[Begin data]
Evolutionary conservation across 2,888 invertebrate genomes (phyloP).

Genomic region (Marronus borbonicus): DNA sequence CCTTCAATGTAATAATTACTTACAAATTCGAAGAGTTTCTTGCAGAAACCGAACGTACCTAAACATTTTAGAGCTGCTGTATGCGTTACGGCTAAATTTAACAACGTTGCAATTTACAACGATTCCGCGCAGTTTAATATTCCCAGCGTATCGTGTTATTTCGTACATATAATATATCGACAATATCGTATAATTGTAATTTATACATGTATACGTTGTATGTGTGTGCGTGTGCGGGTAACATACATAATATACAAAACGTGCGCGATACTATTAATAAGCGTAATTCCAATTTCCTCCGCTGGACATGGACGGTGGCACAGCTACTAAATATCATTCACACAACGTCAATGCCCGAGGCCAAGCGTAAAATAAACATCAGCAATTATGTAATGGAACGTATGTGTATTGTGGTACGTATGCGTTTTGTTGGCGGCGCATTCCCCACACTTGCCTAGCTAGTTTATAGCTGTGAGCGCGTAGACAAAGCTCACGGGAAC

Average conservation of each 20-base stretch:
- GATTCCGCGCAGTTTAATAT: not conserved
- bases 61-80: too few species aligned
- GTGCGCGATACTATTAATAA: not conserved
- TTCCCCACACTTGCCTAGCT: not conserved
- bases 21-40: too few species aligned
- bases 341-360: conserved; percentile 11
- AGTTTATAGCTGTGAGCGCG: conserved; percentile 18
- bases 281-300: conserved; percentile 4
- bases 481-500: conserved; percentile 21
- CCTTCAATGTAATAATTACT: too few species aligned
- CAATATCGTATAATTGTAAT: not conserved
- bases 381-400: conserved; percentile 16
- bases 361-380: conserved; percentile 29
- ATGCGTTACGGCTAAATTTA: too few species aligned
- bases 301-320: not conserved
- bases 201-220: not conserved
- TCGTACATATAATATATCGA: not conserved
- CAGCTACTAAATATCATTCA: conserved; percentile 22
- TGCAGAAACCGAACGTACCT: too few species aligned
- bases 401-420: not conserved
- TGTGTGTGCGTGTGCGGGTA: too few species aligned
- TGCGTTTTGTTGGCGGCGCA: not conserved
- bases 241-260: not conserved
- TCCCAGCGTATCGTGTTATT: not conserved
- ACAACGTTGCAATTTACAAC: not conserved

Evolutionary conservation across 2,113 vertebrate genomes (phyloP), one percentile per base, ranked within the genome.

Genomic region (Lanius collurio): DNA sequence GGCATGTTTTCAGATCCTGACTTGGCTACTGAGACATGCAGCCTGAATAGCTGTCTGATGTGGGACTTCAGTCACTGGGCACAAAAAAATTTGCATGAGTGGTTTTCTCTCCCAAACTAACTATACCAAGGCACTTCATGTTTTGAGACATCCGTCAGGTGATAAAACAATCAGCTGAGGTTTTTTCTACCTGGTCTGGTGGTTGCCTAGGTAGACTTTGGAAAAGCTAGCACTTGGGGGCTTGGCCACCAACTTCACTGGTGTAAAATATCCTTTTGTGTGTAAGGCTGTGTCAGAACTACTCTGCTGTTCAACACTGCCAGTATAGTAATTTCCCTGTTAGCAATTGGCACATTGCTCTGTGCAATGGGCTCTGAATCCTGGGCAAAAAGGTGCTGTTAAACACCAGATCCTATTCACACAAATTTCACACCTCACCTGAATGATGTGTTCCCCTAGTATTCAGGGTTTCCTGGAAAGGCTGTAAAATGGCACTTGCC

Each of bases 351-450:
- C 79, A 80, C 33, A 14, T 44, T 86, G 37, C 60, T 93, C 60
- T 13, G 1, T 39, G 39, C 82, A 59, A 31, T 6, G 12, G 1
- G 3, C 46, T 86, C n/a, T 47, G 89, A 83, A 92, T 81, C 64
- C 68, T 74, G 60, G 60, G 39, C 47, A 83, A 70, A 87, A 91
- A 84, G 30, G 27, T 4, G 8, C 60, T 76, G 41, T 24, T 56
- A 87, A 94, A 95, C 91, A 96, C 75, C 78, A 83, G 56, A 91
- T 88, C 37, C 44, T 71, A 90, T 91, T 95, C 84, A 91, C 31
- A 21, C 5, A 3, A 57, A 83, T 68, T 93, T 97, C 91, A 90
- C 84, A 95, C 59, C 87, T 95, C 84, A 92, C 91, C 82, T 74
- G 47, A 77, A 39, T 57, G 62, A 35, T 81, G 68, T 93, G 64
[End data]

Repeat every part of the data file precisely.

Evolutionary conservation across 2,888 invertebrate genomes (phyloP).

Genomic region (Marronus borbonicus): DNA sequence CCTTCAATGTAATAATTACTTACAAATTCGAAGAGTTTCTTGCAGAAACCGAACGTACCTAAACATTTTAGAGCTGCTGTATGCGTTACGGCTAAATTTAACAACGTTGCAATTTACAACGATTCCGCGCAGTTTAATATTCCCAGCGTATCGTGTTATTTCGTACATATAATATATCGACAATATCGTATAATTGTAATTTATACATGTATACGTTGTATGTGTGTGCGTGTGCGGGTAACATACATAATATACAAAACGTGCGCGATACTATTAATAAGCGTAATTCCAATTTCCTCCGCTGGACATGGACGGTGGCACAGCTACTAAATATCATTCACACAACGTCAATGCCCGAGGCCAAGCGTAAAATAAACATCAGCAATTATGTAATGGAACGTATGTGTATTGTGGTACGTATGCGTTTTGTTGGCGGCGCATTCCCCACACTTGCCTAGCTAGTTTATAGCTGTGAGCGCGTAGACAAAGCTCACGGGAAC

Average conservation of each 20-base stretch:
- GATTCCGCGCAGTTTAATAT: not conserved
- bases 61-80: too few species aligned
- GTGCGCGATACTATTAATAA: not conserved
- TTCCCCACACTTGCCTAGCT: not conserved
- bases 21-40: too few species aligned
- bases 341-360: conserved; percentile 11
- AGTTTATAGCTGTGAGCGCG: conserved; percentile 18
- bases 281-300: conserved; percentile 4
- bases 481-500: conserved; percentile 21
- CCTTCAATGTAATAATTACT: too few species aligned
- CAATATCGTATAATTGTAAT: not conserved
- bases 381-400: conserved; percentile 16
- bases 361-380: conserved; percentile 29
- ATGCGTTACGGCTAAATTTA: too few species aligned
- bases 301-320: not conserved
- bases 201-220: not conserved
- TCGTACATATAATATATCGA: not conserved
- CAGCTACTAAATATCATTCA: conserved; percentile 22
- TGCAGAAACCGAACGTACCT: too few species aligned
- bases 401-420: not conserved
- TGTGTGTGCGTGTGCGGGTA: too few species aligned
- TGCGTTTTGTTGGCGGCGCA: not conserved
- bases 241-260: not conserved
- TCCCAGCGTATCGTGTTATT: not conserved
- ACAACGTTGCAATTTACAAC: not conserved

Evolutionary conservation across 2,113 vertebrate genomes (phyloP), one percentile per base, ranked within the genome.

Genomic region (Lanius collurio): DNA sequence GGCATGTTTTCAGATCCTGACTTGGCTACTGAGACATGCAGCCTGAATAGCTGTCTGATGTGGGACTTCAGTCACTGGGCACAAAAAAATTTGCATGAGTGGTTTTCTCTCCCAAACTAACTATACCAAGGCACTTCATGTTTTGAGACATCCGTCAGGTGATAAAACAATCAGCTGAGGTTTTTTCTACCTGGTCTGGTGGTTGCCTAGGTAGACTTTGGAAAAGCTAGCACTTGGGGGCTTGGCCACCAACTTCACTGGTGTAAAATATCCTTTTGTGTGTAAGGCTGTGTCAGAACTACTCTGCTGTTCAACACTGCCAGTATAGTAATTTCCCTGTTAGCAATTGGCACATTGCTCTGTGCAATGGGCTCTGAATCCTGGGCAAAAAGGTGCTGTTAAACACCAGATCCTATTCACACAAATTTCACACCTCACCTGAATGATGTGTTCCCCTAGTATTCAGGGTTTCCTGGAAAGGCTGTAAAATGGCACTTGCC

Each of bases 351-450:
- C 79, A 80, C 33, A 14, T 44, T 86, G 37, C 60, T 93, C 60
- T 13, G 1, T 39, G 39, C 82, A 59, A 31, T 6, G 12, G 1
- G 3, C 46, T 86, C n/a, T 47, G 89, A 83, A 92, T 81, C 64
- C 68, T 74, G 60, G 60, G 39, C 47, A 83, A 70, A 87, A 91
- A 84, G 30, G 27, T 4, G 8, C 60, T 76, G 41, T 24, T 56
- A 87, A 94, A 95, C 91, A 96, C 75, C 78, A 83, G 56, A 91
- T 88, C 37, C 44, T 71, A 90, T 91, T 95, C 84, A 91, C 31
- A 21, C 5, A 3, A 57, A 83, T 68, T 93, T 97, C 91, A 90
- C 84, A 95, C 59, C 87, T 95, C 84, A 92, C 91, C 82, T 74
- G 47, A 77, A 39, T 57, G 62, A 35, T 81, G 68, T 93, G 64